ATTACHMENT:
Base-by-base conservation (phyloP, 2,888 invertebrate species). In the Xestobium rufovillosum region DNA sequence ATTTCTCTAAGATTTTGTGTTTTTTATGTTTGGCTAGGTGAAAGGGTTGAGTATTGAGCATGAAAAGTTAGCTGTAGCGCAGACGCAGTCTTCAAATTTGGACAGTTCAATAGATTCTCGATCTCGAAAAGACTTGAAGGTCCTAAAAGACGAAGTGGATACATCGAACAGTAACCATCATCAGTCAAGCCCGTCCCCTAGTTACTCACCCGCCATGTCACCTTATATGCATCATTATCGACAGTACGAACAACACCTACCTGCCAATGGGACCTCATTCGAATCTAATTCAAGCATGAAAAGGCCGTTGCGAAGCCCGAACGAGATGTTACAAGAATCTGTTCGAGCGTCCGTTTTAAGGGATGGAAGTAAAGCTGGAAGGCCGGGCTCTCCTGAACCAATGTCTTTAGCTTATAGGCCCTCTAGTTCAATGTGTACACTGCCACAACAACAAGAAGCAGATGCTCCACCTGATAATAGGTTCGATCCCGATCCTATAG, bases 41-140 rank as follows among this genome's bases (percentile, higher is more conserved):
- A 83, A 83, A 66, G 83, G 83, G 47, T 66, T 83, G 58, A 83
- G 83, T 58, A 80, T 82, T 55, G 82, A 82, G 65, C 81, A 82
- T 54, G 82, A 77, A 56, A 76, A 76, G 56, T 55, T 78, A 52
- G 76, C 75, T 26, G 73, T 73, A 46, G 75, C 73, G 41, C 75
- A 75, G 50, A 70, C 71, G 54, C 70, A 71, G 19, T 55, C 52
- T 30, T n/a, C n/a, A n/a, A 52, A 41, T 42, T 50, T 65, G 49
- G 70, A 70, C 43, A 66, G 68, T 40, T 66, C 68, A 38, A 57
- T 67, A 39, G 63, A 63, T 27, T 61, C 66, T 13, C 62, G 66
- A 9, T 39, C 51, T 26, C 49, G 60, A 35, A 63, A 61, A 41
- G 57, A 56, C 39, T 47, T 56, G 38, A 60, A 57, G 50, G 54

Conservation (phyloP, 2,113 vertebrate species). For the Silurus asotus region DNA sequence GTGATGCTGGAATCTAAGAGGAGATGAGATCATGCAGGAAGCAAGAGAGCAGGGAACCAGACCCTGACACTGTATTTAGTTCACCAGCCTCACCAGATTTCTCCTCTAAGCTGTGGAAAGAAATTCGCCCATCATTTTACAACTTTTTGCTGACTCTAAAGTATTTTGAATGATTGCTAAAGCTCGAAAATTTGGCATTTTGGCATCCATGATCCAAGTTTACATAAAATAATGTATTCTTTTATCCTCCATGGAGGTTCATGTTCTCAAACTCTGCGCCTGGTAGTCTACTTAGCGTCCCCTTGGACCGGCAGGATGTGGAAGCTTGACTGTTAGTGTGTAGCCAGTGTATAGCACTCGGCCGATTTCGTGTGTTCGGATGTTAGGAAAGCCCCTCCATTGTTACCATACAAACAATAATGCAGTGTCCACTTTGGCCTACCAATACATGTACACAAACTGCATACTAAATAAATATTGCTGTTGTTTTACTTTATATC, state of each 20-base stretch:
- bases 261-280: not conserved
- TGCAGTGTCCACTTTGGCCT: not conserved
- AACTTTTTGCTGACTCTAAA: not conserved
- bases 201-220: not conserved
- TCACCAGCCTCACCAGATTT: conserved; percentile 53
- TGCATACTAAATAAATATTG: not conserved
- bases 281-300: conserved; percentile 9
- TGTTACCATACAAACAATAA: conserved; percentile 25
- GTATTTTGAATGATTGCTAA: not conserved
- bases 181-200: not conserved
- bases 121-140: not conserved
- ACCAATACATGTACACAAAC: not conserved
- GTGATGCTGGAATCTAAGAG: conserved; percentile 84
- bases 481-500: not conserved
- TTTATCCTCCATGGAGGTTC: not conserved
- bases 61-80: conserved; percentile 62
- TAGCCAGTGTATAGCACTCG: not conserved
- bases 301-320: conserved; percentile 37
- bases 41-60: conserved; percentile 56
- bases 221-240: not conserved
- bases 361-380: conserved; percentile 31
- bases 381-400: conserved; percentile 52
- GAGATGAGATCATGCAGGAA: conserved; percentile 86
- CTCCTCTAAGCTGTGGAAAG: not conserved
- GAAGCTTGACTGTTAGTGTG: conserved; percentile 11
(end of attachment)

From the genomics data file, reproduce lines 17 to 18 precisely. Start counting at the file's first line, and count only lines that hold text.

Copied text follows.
- TCACCAGCCTCACCAGATTT: conserved; percentile 53
- TGCATACTAAATAAATATTG: not conserved